Several days later, I was dressing her on the bedroom floor between my side of the bed and the armoire, which was maybe 4 feet away at best against the wall.  It was our little “play lane” and I tickled her, read to her, loved her there frequently.  Freshly changed, jumper buttoned from footsies to neckline, I raised her up over my tilted back head, locking eyes and smiles as only we knew how to do.  Ready to venture back out into the living room, Liv still high above my head, I walked around to the front of the bed ramming my shins right into that damn trunk as my real baby went soaring across the bedroom!  Time stood completely still as I watched, in slow motion, two huge blue eyes at ceiling level, widening with fright by the second.  She plunked down into the non-play lane (k/n/a the danger zone) as I leapt across the bed, ready to size up the damage.  I wondered what kind of Doctor one calls for a dane bramaged 9 month old and her mother, whose stomach was now located in her ankles.  I sped-dialed the pediatrician, was assurred that only her wind got knocked around, and was on the local Child Protective Services watch list until I moved to Fort Wayne.

So yeah…my unharmed fifteen year old may have had a point that I couldn’t help her in store number one, but I asked anyway.  We got out of there in a hurry and Liv and the girls strolled into store number two, Victoria’s Secret.  Well fed, the baby remained quiet long enough for Liv to acquire several unnecessary yoga pants and T-shirts to carry around until she was ready for a dressing room.  I walked around VS aimlessly, thinking of the real life oxymoron that was happening right before my eyes.  Several employees – way too young and out of shape to be dressed in all black (not helping) spandex and lycra, with tape measures draped around their necks as if I’d ever want their stained mitts sizing up my boobs – began commiserating with Liv about the situation.  “Yeah, dude, I was like, no way!  I locked mine in a closet all weekend and just took the F.”  Collective laughter.  I have no worries about the family unit or our future generation whatsoever.  Don’t be silly about that.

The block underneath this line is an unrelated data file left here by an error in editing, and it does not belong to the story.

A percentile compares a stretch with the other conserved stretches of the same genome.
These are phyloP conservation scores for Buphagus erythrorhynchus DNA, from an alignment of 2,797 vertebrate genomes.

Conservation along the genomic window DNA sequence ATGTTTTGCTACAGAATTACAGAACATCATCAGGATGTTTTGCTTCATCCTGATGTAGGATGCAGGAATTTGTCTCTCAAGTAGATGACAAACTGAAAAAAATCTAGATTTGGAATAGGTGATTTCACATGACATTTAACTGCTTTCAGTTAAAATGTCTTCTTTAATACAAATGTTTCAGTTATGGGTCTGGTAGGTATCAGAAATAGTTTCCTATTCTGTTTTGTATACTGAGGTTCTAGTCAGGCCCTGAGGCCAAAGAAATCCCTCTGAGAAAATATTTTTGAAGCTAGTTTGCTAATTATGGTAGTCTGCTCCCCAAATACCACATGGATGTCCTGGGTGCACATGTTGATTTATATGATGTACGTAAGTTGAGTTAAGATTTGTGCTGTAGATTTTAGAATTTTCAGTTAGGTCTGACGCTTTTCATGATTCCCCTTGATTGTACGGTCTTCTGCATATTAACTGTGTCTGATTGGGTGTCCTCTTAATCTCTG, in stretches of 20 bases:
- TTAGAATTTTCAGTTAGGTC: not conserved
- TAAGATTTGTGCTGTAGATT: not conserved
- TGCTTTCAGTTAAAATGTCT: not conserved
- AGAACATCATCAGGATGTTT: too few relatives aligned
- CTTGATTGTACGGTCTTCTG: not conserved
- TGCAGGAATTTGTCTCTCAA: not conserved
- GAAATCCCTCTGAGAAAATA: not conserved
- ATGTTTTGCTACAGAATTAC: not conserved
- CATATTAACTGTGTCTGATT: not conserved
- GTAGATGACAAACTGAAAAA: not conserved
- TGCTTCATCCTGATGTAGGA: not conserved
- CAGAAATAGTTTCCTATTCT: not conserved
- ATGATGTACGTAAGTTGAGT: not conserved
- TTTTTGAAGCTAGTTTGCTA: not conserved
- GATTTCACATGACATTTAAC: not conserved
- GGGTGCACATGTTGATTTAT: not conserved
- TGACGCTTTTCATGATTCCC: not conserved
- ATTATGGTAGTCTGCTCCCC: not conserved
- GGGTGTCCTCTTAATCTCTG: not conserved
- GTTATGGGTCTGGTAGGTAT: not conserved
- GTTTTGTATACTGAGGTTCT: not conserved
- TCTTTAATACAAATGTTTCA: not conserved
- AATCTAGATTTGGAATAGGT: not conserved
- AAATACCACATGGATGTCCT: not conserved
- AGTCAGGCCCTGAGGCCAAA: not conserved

Devil shrieking, round 17, happened before we could even make it to the dressing room.  “I am going to punch you in the face!  You are a CRACK BABY!  Mom, shut this thing up…pleeeezzee!” Liv said through clenched teeth.  Now, while I would like to say she was purposely that dramatic, it simply wasn’t the case.  I could actually see and feel the frustration and stress ravaging through my poor child from head to toe.  And, I liked it.

I liked it even more when she followed up her Jerry Springer-like comments with, “I AM NEVER HAVING SEX!  NEVER!”  Whew.  I almost believed her.